Skip to main content Skip to Footer

BLOG


May 14, 2018
How can intelligent technologies fuel the future workforce?
By: Inge Oosterhuis and Julie Adams

Digital technologies are disrupting the status quo in every industry and companies are now increasingly automating what they do. So-called “intelligent technologies”1, are empowering workers to be more effective and efficient in their daily work—and freeing them from more mundane tasks to learn new skills. But while employing these technologies demands a fundamentally different approach to your workforce it can also mean a 50 percent boost in revenues according to our recent study – Reworking the Revolution2.

Intelligent technologies are particularly compelling for industries such as the oil sector, which has seen substantial workforce and investment reductions over the past few years. More than 400,000 jobs have been lost in the latest downturn in the oil and gas industry, the majority of those in the services sector3. These losses have added to longer standing workforce challenges, such as changing demographics (where the average age is over forty4) and where most workers are nearer to the end of their careers than the start.

More recent challenges include the rising demand for new skills and capabilities, with some “petrotechnicals” finding that their qualifications and skills do not match the descriptions of newer jobs and roles. Estimates show that by 2020, nearly 50 percent of the workforce will be Millennials, and Generation Z will also be entering the workforce5. These younger workers approach work differently to previous generations—and are more educated, more concerned about equality, less motivated by money, less loyal to a single employer and more task orientated. And, of course, they are tech-savvy.

For an industry like the oil sector, highly cyclical and capital intensive, creating a different future workforce can be hard, but intelligent technologies, as well as making operations easier, can enable margin increases and growth. In fact, this workforce study shows6, leaders in the energy industry think that intelligent technologies have the power to transform their industry for the better (nearly 70 percent of energy leaders surveyed believe that their industry will be completely transformed by intelligent technologies).

From a revenue perspective, they’re correct. The Reworking the Revolution study shows that if all companies were to invest in intelligent technologies at the same level as the top performing one-fifth of companies, they could boost revenues by 38 percent and lift employment levels by 10 percent (between 2018 and 2022). That equates to an average of US$7.5 billion and 5,000 jobs for some S&P 500 companies. For energy, chemicals, natural resources and utilities companies (the resources industry), this revenue boost is higher—more than 50 percent with a corresponding rise in employment levels of 5 percent. (See Figure)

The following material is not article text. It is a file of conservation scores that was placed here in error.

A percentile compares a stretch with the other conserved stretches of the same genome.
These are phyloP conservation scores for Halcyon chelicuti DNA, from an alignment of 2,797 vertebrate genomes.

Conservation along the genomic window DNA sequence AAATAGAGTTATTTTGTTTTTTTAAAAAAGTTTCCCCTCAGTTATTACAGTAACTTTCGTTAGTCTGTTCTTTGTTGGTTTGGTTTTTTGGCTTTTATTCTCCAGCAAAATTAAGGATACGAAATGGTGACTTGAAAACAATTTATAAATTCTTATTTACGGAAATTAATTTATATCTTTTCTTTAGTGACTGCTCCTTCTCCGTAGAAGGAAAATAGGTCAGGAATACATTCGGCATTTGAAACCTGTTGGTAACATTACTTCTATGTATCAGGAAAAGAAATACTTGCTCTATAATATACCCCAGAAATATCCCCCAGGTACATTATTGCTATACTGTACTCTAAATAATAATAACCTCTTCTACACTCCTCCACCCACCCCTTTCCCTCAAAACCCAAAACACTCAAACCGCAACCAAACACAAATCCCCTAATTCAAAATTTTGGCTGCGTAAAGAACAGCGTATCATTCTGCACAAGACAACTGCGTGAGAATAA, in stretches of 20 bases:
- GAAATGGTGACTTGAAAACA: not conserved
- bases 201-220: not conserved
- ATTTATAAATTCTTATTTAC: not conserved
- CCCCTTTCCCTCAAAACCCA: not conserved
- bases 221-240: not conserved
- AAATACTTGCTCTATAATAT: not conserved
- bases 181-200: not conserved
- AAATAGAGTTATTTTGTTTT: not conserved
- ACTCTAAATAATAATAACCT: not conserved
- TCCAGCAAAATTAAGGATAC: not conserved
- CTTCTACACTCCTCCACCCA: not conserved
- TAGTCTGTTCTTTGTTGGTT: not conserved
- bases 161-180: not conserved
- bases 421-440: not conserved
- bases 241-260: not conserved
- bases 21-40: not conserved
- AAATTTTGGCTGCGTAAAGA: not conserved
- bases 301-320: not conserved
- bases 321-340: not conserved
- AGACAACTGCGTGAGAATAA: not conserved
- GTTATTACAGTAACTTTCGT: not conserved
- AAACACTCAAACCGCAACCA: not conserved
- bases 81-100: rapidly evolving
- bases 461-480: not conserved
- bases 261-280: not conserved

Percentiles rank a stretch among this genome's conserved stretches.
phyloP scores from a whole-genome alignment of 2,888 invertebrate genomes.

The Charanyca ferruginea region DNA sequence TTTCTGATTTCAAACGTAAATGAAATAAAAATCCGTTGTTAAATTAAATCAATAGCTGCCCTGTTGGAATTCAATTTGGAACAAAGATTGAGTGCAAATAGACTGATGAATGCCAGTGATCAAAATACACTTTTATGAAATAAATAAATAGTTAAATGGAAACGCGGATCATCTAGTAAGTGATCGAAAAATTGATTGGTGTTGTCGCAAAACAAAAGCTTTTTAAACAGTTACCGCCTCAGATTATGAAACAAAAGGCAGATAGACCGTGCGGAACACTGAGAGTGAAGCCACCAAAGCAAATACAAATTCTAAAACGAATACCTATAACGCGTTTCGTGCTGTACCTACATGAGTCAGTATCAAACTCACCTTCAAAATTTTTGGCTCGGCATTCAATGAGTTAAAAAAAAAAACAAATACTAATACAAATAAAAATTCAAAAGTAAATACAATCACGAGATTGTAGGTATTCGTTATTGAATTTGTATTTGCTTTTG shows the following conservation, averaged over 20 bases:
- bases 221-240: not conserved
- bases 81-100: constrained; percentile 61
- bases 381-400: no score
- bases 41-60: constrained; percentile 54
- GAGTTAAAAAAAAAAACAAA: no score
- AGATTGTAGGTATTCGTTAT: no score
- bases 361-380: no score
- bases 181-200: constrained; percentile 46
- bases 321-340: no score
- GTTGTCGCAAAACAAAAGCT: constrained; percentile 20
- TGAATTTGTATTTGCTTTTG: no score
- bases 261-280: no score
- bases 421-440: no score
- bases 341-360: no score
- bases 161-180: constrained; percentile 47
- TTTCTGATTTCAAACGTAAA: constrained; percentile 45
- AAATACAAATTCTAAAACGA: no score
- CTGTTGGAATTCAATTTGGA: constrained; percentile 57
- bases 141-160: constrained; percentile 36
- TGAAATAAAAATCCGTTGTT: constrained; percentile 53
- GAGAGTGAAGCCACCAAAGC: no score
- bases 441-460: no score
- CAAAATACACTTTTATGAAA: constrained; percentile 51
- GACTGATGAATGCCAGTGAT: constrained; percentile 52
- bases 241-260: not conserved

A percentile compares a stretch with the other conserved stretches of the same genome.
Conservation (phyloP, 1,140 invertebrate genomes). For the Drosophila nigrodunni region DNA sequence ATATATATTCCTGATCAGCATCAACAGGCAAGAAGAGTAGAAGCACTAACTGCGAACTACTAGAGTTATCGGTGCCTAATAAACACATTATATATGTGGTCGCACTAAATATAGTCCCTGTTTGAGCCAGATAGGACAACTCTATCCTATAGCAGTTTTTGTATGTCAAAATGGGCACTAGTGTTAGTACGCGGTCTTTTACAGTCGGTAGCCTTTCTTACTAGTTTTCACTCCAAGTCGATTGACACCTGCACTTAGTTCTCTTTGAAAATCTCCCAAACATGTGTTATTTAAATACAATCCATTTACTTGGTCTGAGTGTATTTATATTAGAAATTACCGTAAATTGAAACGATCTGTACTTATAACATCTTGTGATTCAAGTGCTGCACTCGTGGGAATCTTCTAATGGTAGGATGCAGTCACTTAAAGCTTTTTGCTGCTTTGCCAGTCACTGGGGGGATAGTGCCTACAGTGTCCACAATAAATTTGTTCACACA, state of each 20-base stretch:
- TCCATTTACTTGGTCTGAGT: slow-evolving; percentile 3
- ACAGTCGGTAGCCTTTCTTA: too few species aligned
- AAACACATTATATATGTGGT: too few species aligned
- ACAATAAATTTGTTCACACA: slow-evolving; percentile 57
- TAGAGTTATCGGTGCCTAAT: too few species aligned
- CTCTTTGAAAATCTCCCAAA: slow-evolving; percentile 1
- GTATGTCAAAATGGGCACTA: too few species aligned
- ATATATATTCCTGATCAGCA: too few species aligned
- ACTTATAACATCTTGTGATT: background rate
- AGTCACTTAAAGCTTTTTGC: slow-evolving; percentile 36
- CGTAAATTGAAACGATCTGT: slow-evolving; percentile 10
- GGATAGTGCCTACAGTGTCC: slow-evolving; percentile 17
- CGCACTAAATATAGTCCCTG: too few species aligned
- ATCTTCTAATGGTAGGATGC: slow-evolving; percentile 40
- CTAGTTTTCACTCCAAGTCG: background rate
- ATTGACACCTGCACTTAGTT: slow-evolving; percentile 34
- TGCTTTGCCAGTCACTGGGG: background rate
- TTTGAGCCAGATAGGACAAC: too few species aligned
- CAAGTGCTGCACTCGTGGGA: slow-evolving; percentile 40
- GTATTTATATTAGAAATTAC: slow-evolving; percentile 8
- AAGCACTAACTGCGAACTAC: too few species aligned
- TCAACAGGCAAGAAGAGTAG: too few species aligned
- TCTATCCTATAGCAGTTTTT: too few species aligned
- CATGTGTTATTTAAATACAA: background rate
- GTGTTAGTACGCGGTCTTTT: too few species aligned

Figure: Intelligent technology investment can boost revenues


Resources industry revenues will grow 51% by 2020, estimated over the next five years for those fully committing to AI and investing in human-machine collaboration. The chart shows how AI investment can boost revenues and employment across industries.

Click to expand

Resources industry revenues will grow 51% by 2020, estimated over the next five years for those fully committing to AI and investing in human-machine collaboration. The chart shows how AI investment can boost revenues and employment across industries.

The new value not only comes from greater efficiencies and net job creation, but also from the ability of companies to implement technology combined with human ingenuity across all parts of their business to solve complex challenges, break into new markets or generate entirely fresh revenue streams. In the energy sector, nearly 60 percent of oil company leaders expect net new job gains from intelligent technologies over the next three years.

Reimagining the workforce
Some analysis, including that from the Brooking Institute7, shows that automation has created more jobs than it has destroyed in all industries due to increased productivity and consumer incomes which boost demand and employment. These technologies can free up workers from manual tasks and enable them to be retrained to program and use the new technologies, so, in effect, creating new jobs.

Three ways in which intelligent technology benefits can be achieved:

  • Reimagining the workforce to enable better collaboration between humans and technology.
  • Reskilling and upskilling talent through continuous learning and by redeploying and redefining roles and how work gets done.
  • Developing and empowering new leaders who understand the importance of a shift to a newer way of working and who are equipped to drive real change across the organization.

Reimagining the workforce is all down to the skills needed to stay ahead. An intelligent workforce can be more agile and better equipped for change—and will improve revenues for a more sustainable future. Which of four B’s—buy, build, borrow or bot—will constitute the optimal workforce mix for your company?


Footnotes
1 Intelligent Technologies are defined here as artificial intelligence (AI), robotics, process automation, virtual assistants, unmanned aerial vehicles (drones), the internet of things (IoT), sensors, augmented and virtual reality
2 Reworking the Revolution, Accenture 2018
3 More Than 440,000 Global Oil, Gas Jobs Lost During Downturn, Rigzone, February 17, 2017
4 In the UK, for example, the average age (2016) of an offshore worker in the UK North Sea was 42.7 years old – source Oil and Gas UK Workforce Report 2017
5 Reworking the Revolution, Accenture 2018
6 Reworking the Revolution, Accenture 2018
7 Show me the evidence that robots destroy jobs, The Sunday Times, 8 April 2018

Popular Tags

    More blogs on this topic

      Archive